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Trump Asks Court to Give Another Gift to Fossil Fuel Industry

By Pam Eaton

The Trump administration is desperate to give another gift to the fossil fuel industry—and using every trick in the book to do it.

Last week, the administration asked a court to stop a rule designed to ensure taxpayers get a fair return from oil, gas and coal sold from mines and wells on public lands by asking for a "stay." The "Valuation Rule" was designed to prevent coal companies from pocketing millions of dollars that rightly should go to the American taxpayers. The Wilderness Society had filed court papers to intervene in the court case to defend the rule when the administration asked the court to put the rule on hold.

The new court filing came on the heels of an earlier action last month to shortchange the public to benefit the fossil fuel industry. At the end of February, the Office of Natural Resource Revenue, the agency that is charged with making sure the public gets what it owed for oil, gas and coal on public lands, unilaterally and unlawfully told companies they didn't have to comply with the rule.

"This is an attack on one of our bedrock minerals and environmental laws, the Mineral Leasing Act, which requires the government to get fair market value when federal fossil fuels like coal are developed," said Nada Culver, senior counsel and director of The Wilderness Society's Bureau of Land Management Action Center. "In abandoning the rule, the Trump administration [was] trying to cloak itself in legal terms like 'stay,'—but the action is still not legal," Culver said.

Having given the fossil fuel companies a break from having to pay, the Trump administration intends to make it permanent by rescinding the rule altogether.

The Valuation Rule is also under attack in both the House and the Senate where bills have been introduced to strike down the rule using the Congressional Review Act. Only used once before this year due to its extreme nature, the Congressional Review Act circumvents normal federal procedures and empowers Congress to pursue its own agenda and undo commonsense agency rules.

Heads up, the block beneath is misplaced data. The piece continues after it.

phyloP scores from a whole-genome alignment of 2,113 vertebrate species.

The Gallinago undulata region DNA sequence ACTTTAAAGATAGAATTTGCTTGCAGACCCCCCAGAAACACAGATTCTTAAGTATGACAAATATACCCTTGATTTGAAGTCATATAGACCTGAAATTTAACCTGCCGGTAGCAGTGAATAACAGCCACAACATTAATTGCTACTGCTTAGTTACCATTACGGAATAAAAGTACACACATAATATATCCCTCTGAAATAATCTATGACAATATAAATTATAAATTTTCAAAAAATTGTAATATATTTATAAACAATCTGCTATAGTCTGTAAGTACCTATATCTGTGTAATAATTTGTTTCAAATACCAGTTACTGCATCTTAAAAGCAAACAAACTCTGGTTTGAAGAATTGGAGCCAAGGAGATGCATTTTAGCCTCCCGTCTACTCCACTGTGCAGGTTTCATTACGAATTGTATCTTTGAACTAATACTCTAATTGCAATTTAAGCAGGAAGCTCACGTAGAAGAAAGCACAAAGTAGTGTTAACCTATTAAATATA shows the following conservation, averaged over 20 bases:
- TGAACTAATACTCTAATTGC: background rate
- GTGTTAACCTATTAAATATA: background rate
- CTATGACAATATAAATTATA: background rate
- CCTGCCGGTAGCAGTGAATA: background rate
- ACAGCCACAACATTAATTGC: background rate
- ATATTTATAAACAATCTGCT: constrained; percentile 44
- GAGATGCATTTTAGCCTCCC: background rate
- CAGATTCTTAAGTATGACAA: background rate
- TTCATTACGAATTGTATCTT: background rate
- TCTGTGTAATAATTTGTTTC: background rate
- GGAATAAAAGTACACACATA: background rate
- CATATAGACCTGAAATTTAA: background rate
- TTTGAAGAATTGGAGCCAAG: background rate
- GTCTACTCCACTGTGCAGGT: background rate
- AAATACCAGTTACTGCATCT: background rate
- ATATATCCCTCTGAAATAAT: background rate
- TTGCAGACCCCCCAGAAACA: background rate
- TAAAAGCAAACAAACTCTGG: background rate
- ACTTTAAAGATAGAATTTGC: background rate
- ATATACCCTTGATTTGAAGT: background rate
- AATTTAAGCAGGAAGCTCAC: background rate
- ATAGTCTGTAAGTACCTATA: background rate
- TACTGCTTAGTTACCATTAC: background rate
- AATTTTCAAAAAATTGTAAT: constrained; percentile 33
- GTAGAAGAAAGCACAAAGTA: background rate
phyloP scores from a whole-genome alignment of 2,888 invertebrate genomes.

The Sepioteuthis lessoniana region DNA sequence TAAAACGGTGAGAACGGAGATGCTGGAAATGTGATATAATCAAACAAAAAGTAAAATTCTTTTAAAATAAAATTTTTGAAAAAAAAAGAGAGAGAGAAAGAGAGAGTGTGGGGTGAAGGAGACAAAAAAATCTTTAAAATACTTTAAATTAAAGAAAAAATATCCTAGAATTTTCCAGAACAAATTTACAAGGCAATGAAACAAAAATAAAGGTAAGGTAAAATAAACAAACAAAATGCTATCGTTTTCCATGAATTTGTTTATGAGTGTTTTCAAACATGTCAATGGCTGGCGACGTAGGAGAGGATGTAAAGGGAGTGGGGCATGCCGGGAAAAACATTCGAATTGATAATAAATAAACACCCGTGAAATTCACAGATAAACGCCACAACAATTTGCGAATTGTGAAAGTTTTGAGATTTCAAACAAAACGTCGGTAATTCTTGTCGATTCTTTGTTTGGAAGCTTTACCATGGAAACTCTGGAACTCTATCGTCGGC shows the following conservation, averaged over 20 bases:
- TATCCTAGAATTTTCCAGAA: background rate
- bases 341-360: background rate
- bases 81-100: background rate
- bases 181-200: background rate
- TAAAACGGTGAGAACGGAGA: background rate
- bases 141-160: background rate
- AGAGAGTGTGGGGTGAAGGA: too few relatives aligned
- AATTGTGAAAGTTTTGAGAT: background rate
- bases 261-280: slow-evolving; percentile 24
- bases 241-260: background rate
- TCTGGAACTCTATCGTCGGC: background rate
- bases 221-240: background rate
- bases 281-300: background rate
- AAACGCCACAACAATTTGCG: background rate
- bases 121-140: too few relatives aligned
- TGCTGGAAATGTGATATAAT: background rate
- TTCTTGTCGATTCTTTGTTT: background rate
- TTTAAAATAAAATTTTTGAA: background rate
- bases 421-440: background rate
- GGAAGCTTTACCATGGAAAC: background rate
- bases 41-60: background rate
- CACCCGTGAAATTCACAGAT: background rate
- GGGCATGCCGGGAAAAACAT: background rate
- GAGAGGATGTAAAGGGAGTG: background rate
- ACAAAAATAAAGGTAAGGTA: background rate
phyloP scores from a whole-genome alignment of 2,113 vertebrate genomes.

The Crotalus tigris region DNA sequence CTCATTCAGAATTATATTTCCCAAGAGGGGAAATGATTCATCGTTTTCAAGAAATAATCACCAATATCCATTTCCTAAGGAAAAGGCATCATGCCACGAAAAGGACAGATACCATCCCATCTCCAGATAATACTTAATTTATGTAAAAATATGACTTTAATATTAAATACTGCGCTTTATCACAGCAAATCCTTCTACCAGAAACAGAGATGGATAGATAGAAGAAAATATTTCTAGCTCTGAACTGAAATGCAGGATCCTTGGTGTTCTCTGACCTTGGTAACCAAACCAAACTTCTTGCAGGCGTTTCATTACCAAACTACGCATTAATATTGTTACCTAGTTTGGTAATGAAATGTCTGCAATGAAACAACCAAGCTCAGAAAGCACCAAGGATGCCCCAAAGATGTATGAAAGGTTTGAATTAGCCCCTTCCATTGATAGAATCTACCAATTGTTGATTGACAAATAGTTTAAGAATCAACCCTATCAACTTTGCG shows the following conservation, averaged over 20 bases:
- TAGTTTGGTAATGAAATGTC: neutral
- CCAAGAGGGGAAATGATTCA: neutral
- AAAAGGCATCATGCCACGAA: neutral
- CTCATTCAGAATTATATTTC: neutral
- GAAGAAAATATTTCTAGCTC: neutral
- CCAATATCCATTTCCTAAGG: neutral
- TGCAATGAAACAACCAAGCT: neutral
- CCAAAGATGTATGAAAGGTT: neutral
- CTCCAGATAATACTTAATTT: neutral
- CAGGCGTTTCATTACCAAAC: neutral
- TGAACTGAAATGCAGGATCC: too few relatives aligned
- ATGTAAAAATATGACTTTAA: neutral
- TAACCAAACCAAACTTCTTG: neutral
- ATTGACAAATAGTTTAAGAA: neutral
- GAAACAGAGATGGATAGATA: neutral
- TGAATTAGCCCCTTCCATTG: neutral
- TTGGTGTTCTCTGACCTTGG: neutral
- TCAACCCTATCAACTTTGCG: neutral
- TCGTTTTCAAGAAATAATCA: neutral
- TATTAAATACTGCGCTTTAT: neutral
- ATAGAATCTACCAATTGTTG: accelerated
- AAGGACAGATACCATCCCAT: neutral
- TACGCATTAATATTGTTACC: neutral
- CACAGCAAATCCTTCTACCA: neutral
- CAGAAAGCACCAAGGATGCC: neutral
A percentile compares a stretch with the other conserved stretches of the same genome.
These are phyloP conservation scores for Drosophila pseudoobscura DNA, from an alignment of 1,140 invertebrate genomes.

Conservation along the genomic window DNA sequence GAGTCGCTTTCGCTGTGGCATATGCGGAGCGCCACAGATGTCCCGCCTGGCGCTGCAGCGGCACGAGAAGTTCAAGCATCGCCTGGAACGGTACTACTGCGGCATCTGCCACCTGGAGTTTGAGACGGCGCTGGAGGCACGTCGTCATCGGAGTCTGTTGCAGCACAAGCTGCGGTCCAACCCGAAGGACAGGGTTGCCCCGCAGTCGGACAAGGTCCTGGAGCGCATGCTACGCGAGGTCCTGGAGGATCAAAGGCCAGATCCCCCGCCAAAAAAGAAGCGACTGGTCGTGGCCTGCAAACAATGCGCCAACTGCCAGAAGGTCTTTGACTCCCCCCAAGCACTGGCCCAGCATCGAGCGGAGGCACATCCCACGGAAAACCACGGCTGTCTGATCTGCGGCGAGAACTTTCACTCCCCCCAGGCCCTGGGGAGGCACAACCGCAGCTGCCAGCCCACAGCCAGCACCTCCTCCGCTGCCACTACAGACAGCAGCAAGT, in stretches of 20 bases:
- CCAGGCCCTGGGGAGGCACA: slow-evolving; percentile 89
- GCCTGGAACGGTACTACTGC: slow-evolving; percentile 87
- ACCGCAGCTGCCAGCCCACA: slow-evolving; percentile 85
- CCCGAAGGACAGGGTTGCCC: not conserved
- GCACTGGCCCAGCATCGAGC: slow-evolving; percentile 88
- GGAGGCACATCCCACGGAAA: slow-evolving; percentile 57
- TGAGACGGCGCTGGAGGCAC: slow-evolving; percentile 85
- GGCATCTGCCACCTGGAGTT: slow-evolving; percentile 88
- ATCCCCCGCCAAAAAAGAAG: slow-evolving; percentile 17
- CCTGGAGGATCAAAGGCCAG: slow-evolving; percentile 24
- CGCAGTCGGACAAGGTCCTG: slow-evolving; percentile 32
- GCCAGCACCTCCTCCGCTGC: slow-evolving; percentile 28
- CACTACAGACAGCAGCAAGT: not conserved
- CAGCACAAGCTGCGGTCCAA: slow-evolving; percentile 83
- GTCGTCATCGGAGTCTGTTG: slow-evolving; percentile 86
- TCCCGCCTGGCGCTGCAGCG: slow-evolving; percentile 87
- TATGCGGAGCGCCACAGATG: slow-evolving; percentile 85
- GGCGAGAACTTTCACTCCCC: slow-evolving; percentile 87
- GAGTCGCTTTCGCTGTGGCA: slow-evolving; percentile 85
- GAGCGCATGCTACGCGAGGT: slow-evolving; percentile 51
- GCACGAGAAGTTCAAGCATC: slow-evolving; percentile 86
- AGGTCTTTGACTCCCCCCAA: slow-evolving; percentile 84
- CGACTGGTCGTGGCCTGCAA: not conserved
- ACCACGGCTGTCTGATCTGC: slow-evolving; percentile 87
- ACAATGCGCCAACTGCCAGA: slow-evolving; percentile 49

The administration is using similar tactics to undo other important safeguards on our public lands. On March 15, the Trump administration asked another court to stop legal proceeding challenging the Hydraulic Fracking Rule so it can get started on rescinding that rule too.

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Outdoor Industry Leaders: 'Enough Is Enough!' Protect Our Public Lands

The most anticipated outdoor recreation event of the year just finished in Salt Lake City, Utah, where hundreds of outdoor brands from small business outfitters to industry pioneers like Patagonia and Black Diamond Equipment gathered to witness the cutting-edge in outdoor gear.

Meanwhile, Utah Gov. Gary Herbert and Utah's congressional delegation led by Congressmen Rob Bishop and Jason Chaffetz and Senators Orrin Hatch and Mike Lee are launching a vicious campaign to dispose of the very public lands that the convention celebrates.

The anti-conservation agenda of these politicians includes: a reversal of the newly appointed Bears Ears National Monument in Utah; stripping the Antiquities Act, an invaluable conservation tool that enables the president to designate national monuments; and selling off our public lands for oil and gas, mining and other development.

Their relentless assault on wildlands is a sharp sting of betrayal that has been felt across the outdoor recreation industry.

This week, outdoor industry leaders have said "enough is enough."

In an open letter to President-elect Trump and Congress, more than 100 outdoor industry leaders led by REI have called upon elected officials to protect public lands and the integrity of the outdoor recreation industry, which powers $646 billion in gross national product.